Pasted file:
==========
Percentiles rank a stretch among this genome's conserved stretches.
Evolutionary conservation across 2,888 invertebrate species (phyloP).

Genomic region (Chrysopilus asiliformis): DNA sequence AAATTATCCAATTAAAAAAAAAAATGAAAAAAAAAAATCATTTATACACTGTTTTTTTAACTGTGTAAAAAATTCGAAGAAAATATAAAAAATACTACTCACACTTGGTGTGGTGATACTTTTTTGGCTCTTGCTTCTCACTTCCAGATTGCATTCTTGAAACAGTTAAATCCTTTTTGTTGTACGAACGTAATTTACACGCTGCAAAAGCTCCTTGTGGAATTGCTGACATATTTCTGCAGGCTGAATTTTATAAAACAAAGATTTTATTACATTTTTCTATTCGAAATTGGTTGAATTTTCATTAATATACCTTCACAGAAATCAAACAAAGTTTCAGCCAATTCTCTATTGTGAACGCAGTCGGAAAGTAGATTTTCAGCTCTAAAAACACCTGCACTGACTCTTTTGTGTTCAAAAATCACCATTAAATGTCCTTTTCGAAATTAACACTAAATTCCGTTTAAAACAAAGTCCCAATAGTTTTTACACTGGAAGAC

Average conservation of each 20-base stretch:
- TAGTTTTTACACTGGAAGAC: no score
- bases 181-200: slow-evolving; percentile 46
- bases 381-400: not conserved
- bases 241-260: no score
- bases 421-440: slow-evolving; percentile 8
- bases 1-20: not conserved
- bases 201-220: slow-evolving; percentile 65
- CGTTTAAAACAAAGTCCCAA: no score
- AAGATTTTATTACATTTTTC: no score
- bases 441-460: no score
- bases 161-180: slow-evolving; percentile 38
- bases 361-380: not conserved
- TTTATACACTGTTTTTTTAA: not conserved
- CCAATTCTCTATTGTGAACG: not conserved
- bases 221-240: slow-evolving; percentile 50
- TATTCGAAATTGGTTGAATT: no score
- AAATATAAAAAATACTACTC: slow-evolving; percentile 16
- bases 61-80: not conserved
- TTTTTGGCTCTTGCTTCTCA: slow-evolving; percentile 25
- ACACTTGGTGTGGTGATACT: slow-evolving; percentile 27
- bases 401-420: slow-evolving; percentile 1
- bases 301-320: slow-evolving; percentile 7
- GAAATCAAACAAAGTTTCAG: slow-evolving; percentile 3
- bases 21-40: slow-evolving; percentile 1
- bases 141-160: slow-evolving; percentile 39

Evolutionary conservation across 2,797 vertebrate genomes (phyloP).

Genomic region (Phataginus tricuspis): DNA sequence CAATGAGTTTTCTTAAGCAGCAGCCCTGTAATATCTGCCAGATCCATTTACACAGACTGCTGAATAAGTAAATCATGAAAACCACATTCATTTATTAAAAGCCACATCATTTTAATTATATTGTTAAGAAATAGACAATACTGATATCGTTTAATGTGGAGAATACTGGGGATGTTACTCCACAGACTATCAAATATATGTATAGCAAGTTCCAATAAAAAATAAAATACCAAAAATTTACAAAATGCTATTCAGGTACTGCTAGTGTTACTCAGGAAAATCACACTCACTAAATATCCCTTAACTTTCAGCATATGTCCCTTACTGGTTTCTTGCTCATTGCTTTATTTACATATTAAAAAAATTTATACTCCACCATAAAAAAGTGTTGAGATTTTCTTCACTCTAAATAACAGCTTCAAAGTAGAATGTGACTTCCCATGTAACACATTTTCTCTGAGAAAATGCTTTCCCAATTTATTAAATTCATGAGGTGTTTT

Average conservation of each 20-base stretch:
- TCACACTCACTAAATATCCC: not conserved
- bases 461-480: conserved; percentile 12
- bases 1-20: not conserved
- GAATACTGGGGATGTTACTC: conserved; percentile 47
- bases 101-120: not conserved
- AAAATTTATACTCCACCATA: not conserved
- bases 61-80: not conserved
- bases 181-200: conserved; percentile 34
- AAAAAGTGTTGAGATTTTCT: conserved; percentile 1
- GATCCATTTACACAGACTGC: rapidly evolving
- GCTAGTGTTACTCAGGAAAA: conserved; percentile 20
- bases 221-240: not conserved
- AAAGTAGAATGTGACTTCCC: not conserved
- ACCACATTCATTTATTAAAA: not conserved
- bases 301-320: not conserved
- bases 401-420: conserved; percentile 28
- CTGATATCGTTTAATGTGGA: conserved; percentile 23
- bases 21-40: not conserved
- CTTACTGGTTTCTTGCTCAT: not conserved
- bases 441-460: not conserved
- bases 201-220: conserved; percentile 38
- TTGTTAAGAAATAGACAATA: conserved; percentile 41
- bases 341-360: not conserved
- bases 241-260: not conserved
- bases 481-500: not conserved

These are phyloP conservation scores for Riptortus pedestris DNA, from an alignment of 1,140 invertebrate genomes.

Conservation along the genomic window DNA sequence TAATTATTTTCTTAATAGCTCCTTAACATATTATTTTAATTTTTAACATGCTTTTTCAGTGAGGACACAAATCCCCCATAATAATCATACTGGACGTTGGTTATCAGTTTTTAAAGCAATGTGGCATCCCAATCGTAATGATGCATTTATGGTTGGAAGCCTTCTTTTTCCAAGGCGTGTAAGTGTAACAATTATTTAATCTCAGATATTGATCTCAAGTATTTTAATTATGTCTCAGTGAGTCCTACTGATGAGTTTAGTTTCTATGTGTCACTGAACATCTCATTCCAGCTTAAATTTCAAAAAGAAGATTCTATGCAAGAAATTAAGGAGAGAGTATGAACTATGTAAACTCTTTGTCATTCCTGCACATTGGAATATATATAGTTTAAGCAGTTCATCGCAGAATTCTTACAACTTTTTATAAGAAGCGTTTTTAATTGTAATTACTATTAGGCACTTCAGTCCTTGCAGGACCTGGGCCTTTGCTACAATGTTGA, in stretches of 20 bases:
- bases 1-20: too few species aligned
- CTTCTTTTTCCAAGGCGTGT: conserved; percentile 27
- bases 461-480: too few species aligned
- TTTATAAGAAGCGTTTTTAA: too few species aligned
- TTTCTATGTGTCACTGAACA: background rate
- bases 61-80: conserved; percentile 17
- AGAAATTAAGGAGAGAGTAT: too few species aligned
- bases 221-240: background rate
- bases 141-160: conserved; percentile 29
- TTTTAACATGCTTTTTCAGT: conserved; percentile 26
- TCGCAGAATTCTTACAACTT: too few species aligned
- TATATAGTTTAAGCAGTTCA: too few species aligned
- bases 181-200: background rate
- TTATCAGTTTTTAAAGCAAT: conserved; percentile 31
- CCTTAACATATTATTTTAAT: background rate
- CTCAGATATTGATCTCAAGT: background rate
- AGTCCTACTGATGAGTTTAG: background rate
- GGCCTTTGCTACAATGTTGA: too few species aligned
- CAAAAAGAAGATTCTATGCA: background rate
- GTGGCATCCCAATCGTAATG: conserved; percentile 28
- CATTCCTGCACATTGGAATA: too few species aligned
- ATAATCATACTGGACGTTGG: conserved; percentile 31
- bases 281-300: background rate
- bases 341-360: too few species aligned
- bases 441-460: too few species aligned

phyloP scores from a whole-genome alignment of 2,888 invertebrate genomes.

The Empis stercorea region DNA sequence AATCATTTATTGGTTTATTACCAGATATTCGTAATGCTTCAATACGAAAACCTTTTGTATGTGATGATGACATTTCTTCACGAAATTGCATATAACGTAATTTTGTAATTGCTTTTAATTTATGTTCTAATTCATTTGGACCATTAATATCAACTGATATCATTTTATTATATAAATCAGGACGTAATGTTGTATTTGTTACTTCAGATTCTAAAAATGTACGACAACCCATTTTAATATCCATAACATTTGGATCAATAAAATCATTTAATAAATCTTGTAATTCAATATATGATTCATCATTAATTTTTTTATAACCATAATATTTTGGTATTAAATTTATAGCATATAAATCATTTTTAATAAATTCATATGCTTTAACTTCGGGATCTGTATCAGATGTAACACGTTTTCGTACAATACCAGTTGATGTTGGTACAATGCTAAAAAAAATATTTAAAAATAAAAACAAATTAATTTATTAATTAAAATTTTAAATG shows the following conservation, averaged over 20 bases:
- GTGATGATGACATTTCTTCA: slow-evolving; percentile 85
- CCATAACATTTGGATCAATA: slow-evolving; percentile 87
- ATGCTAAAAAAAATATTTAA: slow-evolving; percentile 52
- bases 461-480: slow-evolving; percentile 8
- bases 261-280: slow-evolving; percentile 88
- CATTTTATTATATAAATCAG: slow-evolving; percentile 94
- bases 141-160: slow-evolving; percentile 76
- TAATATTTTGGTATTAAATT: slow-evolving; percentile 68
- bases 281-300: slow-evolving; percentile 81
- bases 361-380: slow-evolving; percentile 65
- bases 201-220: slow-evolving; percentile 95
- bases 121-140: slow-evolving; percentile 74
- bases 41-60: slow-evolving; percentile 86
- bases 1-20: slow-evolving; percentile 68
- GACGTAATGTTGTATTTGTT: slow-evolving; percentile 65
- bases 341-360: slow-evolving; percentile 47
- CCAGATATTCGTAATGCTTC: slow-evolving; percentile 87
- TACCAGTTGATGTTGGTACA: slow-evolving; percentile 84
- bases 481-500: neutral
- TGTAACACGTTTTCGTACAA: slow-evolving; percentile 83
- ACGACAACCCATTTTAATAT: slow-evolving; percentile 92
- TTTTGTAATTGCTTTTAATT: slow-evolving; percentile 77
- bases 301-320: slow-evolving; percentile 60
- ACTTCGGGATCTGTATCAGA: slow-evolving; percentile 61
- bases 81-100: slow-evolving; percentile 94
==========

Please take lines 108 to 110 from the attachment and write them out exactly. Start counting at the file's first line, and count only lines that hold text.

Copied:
- TTTTGTAATTGCTTTTAATT: slow-evolving; percentile 77
- bases 301-320: slow-evolving; percentile 60
- ACTTCGGGATCTGTATCAGA: slow-evolving; percentile 61